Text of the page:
The air in the front room was different than the room in which I sat, I realized as I leaned further in. The overpowering smell of flowers, and the heat generated by the concentration of living bodies around the dead one, but not just that. There was a low, barely detectable murmuring from the women, a mixture of whispered prayers and quiet sobbing. And something else. A gravity in the air, a heaviness, something physically present but invisible in the room. Something that I am almost certain could be measured with objective instruments.
I think it was in some sense the residue produced by the heavy despondency and dread felt by every one of the fifteen or so people crowded into that room. That much sadness becomes a physical force detectable even by those who do not feel it internally. It even then becomes something one can directly sense on the skin, such as wind or rain, if it is thick and heavy enough. I began to enter into that sadness, that seriousness as I sat there and the ponderous weight of their emotion pressed down into my body.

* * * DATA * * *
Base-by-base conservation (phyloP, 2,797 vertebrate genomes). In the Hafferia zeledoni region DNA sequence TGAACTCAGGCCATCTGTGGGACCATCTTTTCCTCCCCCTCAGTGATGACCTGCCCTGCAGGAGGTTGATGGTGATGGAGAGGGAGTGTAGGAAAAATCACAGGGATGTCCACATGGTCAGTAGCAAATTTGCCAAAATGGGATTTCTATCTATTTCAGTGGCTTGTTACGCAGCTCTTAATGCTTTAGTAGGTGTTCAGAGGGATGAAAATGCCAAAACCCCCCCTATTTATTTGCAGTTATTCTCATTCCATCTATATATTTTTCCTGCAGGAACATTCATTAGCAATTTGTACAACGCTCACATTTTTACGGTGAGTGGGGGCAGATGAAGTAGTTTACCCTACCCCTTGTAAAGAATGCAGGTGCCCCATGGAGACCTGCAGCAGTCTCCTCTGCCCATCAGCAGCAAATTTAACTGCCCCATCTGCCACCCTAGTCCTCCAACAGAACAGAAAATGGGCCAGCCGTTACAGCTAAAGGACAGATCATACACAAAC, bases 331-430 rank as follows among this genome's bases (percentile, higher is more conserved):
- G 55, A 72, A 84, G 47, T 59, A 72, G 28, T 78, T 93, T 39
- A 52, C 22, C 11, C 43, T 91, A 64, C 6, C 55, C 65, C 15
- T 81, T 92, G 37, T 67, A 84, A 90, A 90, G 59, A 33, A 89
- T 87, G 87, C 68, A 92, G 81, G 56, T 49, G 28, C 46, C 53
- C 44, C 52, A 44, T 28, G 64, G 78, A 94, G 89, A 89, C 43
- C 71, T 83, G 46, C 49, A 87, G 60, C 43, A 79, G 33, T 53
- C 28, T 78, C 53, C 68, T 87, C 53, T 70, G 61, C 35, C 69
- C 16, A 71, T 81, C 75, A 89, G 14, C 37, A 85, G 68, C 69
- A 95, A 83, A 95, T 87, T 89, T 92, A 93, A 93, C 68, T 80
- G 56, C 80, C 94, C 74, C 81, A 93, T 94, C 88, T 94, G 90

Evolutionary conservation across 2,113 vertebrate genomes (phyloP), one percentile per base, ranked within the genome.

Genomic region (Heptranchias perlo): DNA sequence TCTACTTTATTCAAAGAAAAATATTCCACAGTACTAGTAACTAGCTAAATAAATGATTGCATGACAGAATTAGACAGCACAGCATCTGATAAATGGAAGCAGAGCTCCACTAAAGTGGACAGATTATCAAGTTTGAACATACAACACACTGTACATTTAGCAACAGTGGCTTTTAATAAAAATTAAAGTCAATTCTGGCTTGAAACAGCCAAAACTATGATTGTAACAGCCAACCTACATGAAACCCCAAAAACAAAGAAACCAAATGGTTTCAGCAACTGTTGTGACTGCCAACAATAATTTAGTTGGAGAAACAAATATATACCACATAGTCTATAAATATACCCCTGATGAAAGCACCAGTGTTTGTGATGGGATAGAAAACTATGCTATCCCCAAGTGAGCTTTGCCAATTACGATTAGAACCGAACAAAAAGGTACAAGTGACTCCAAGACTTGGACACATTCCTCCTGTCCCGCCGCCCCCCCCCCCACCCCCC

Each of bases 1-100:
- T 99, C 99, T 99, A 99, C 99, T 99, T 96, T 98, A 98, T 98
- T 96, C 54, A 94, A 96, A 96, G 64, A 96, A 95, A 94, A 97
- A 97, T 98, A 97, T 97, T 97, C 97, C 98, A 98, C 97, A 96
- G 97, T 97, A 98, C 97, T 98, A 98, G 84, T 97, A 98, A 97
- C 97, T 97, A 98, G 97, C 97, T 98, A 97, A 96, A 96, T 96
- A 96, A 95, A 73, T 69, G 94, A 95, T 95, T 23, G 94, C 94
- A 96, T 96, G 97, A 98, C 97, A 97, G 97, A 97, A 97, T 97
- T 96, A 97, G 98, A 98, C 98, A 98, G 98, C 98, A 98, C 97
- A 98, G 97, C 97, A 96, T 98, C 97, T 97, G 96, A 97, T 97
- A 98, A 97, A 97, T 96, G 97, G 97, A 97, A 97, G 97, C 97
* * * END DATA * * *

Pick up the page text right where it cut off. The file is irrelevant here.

Death is not just something that happens to us individually, at some particular time, in some particular place. It is not just the fact that an individual body stops moving, a heart stops beating.
It is in human collectivities a palpable almost physical force that can be detected in the air as surely as one can detect sudden and radical temperature or air pressure changes. It can be felt as a presence even by the not yet dead. It is a visitor that comes uninvited, insists on entering the house although it is not welcome, and which then will not leave until all in the house feel the weight of its malignant, powerful energy. It is sensed physically, as we sense the presence of a person near us in the dark, even if he does not speak and guards his breath, from his body heat and the aura of life around him. There is an aura of death too.